Presentation Patterns - A Recipe for Better Education

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Neal Ford, Matthew McCullough, and Nate Schutta have traveled the world giving presentations on technical topics – several thousand collectively – to a variety of technically and business-minded audiences. We’ve been taking detailed notes of what works and what doesn’t all along the way. Those notes have been distilled into a draft book titled Presentation Patterns and Anti-Patterns.

You’d be right to question the need for yet another presentation how-to book. We questioned that as well. How-to offerings such as “Presentation Zen” and “Slide:ology” are great overall guides on creating and giving a presentation. But the technical audiences of OSCON and our other frequent haunts have shown us that our approach is very different than that of other presentation how-to books. In fact, with a heavy bent towards software developers, we took inspiration from the famous Gang of Four book, Design Patterns: Elements of Reusable Object-Oriented Software and mapped that idea on to presentations. Each Presentation Pattern prescribes a technique seen in the field. A means for budding presenters to emulate the pattern are described in extremely concrete steps for both PowerPoint and Keynote alike.

However, we didn’t stop at listing patterns that should be emulated. There are almost an equal number of patterns that should be avoided. We answer not only the “why”, but back it up with real-world examples and visuals that will scar your psyche and give the anti-pattern a memorable name. This leads to the last point: why give these observed patterns names?

As with the Gang of Four book, identifying complex patterns provides concise and repeatable communication to colleagues. There’s no longwinded “please make the first element fade to about 50% opacity just as the second one is transitioning to 100% opacity and speak to the point currently darkest in the list.” A mere, “that would be well-suited to Charred Trail” would suffice. The pattern names gain personality, a memorable turn of phrase, and an unspoken volume of definition.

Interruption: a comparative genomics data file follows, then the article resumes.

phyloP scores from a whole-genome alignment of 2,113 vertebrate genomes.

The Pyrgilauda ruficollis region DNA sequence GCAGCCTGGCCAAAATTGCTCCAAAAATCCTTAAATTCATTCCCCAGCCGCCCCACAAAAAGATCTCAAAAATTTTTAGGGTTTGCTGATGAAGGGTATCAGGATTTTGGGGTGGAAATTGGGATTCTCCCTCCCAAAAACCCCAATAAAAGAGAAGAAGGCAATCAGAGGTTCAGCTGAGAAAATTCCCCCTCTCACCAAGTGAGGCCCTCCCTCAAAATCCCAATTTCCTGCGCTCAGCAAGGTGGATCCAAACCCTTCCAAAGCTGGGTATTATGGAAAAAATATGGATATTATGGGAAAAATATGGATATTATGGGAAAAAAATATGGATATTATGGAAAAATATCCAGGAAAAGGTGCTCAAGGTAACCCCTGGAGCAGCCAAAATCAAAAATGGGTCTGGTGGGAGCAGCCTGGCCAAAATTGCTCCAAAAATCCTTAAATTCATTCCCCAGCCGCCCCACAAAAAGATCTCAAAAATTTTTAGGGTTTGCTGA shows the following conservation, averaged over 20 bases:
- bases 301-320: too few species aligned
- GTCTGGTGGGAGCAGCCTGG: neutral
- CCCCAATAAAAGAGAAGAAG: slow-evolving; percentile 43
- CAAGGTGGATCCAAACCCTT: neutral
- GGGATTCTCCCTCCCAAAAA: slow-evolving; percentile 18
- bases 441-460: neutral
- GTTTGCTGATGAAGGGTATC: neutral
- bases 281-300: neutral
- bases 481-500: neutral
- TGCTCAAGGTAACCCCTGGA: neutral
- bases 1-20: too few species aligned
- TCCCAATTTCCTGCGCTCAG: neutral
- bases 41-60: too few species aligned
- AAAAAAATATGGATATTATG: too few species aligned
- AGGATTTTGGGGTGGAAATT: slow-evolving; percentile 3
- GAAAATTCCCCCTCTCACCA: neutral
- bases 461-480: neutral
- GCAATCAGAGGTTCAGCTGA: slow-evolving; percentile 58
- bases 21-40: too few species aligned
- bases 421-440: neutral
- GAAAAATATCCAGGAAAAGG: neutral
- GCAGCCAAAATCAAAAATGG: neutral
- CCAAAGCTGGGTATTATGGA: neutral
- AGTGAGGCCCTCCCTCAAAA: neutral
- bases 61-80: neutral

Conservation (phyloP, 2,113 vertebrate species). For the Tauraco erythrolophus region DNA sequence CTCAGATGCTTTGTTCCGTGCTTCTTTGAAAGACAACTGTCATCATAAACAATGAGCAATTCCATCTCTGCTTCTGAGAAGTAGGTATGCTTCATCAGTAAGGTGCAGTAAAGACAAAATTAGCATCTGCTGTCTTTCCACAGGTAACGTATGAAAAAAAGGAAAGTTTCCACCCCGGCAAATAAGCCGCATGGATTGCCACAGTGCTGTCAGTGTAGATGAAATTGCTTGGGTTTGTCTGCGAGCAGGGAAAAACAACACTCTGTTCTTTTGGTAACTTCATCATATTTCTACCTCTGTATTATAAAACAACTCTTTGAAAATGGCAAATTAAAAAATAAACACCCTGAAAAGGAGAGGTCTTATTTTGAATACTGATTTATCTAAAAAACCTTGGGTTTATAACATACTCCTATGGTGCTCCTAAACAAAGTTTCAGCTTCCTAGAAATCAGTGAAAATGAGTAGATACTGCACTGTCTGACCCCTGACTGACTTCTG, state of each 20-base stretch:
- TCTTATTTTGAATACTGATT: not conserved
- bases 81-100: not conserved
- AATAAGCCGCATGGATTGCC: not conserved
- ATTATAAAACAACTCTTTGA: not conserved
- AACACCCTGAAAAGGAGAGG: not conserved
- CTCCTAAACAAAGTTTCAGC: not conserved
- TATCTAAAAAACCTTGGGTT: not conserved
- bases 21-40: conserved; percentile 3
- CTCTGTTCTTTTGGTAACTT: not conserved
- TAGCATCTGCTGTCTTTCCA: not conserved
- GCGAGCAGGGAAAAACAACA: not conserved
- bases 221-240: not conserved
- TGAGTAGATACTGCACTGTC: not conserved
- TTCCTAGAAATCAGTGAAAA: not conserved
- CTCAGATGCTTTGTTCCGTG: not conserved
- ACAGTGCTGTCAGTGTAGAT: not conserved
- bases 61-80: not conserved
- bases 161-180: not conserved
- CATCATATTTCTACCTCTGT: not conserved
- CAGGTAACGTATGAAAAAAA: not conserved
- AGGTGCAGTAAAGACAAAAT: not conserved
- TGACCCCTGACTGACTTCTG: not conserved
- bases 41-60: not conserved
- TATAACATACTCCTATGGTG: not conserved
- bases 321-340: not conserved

We feel the technical presentation world is ready for Presentation Patterns. Give us 40 minutes and you’ll leave a changed orator. You’ll never look at an OSCON presentation again without several pattern names parading through your mind. That’s precisely our master plan.

Photo of Matthew McCullough

Matthew McCullough

GitHub

Matthew McCullough, Training Pioneer for GitHub, is an energetic 15 year veteran of enterprise software development, world-traveling open source educator, and co-founder of a US consultancy. All of these activities provide him avenues of sharing success stories of leveraging Git and GitHub. Matthew is a contributing author to the Gradle and Jenkins O’Reilly books and creator of the Git Master Class series for O’Reilly. Matthew regularly speaks on the No Fluff Just Stuff conference tour, is the author of the DZone Git RefCard, and is President of the Denver Open Source Users Group.

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Neal Ford